Ford to return to the Formula 1 in 2026
Ford will return to Formula 1 from 2026 after more than two decades – as Red Bull’s technical partner. Red Bull Powertrains and Ford will collaborate on the development of the next-generation hybrid powertrain for the Oracle Red Bull Racing and Scuderia AlphaTauri teams.
Ford will provide expertise in areas such as battery cell and electric motor technology, as well as powertrain control and analytics. Audi had already confirmed that it would compete in Formula 1 together with the Swiss racing team Sauber from 2026. The background to the entry of well-known car manufacturers is the new drive system regulations, with which the share of electric power will increase significantly from 2026 compared to today’s Formula 1 drive systems.
Among other things, the 350 kW electric motor for the hybrid system is now to be developed jointly. Compared to the current F1 powertrains, the electric motor will be much more powerful, but the hybrid system as a whole will be significantly simplified. From 2026, there will only be hybridisation as in road cars, with the electric motor providing additional propulsion. Currently, there is still a so-called MGU-H in Formula 1, which is more or less part of the turbocharger. This component has proven to be technologically highly complex in the past, but has no relevance to series production for the manufacturers. Therefore, this component was dropped for 2026 in order not to put newcomers like Ford with little experience in the complex MGU-H at a disadvantage.
For a long time, Porsche was considered a likely partner for Red Bull Powertrains. Negotiations were already so far advanced that both companies had secured the naming rights for a joint project in some countries. In the end, however, no agreement was reached – Red Bull apparently feared that Porsche would have too much influence and that there would be lengthy coordination processes with a German management and supervisory board. According to reports, Porsche did not want to back down from its demand to be an equal partner. It is not known in detail how Ford and Red Bull came to an agreement in this regard.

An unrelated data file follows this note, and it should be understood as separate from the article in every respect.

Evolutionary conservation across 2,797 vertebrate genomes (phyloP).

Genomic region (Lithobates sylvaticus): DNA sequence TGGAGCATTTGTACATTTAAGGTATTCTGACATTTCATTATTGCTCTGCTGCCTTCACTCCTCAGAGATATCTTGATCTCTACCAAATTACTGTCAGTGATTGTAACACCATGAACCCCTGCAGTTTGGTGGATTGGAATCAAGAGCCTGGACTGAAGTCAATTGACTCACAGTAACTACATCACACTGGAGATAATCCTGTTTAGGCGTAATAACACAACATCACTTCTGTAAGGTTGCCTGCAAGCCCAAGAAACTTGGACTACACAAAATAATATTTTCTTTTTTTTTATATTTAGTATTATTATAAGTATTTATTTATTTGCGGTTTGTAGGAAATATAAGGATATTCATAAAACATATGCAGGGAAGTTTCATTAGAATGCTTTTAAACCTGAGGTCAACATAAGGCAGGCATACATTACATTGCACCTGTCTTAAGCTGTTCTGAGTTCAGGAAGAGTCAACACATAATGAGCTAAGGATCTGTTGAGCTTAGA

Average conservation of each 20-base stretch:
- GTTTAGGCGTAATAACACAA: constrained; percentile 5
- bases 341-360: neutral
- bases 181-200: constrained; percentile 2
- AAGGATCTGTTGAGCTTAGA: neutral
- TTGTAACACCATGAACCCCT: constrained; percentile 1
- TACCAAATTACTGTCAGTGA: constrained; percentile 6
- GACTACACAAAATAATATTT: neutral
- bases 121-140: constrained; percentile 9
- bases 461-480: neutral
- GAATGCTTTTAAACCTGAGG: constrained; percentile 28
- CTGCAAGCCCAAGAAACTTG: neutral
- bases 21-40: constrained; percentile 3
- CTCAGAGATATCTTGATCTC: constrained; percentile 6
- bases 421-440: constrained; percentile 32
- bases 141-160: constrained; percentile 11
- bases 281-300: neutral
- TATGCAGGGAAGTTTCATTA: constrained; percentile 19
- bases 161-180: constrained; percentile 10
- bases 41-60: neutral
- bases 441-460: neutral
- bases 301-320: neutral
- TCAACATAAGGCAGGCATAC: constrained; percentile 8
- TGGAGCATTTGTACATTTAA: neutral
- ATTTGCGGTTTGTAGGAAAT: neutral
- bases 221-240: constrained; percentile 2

“We are entering an exciting new era for Ford Performance,” said Ford CEO Jim Farley. “We will be competing with Red Bull Racing to win Formula One, the premier class of motorsport.” Incidentally, the Red Bull partnership closes a circle: when Ford did not want to continue supporting the factory team of Jaguar, which was still part of the group at the time, due to a lack of success, the team was sold to Red Bull. The last big success for Ford in Formula 1 was winning the world championship in 1994 as a supplier for the Benetton team – with a certain Michael Schumacher at the wheel.
“It’s fantastic to welcome Ford back to Formula One through this partnership,” said Christian Horner, team principal and CEO of Red Bull Racing. “Being able to benefit from the experience of an OEM like Ford as an independent engine manufacturer puts us in a good competitive position. They are a manufacturer rich in automotive history that spans generations.”
There is already a US team in Formula One with Haas (power units from Ferrari), and now one of the major US manufacturers is following suit with Ford. Another could soon follow, as General Motors also has Formula One ambitions: The Andretti team, which would also like to compete in Formula 1, has recently secured the support of GM’s Cadillac brand. But Andretti-Cadillac does not yet have a secure starting place.
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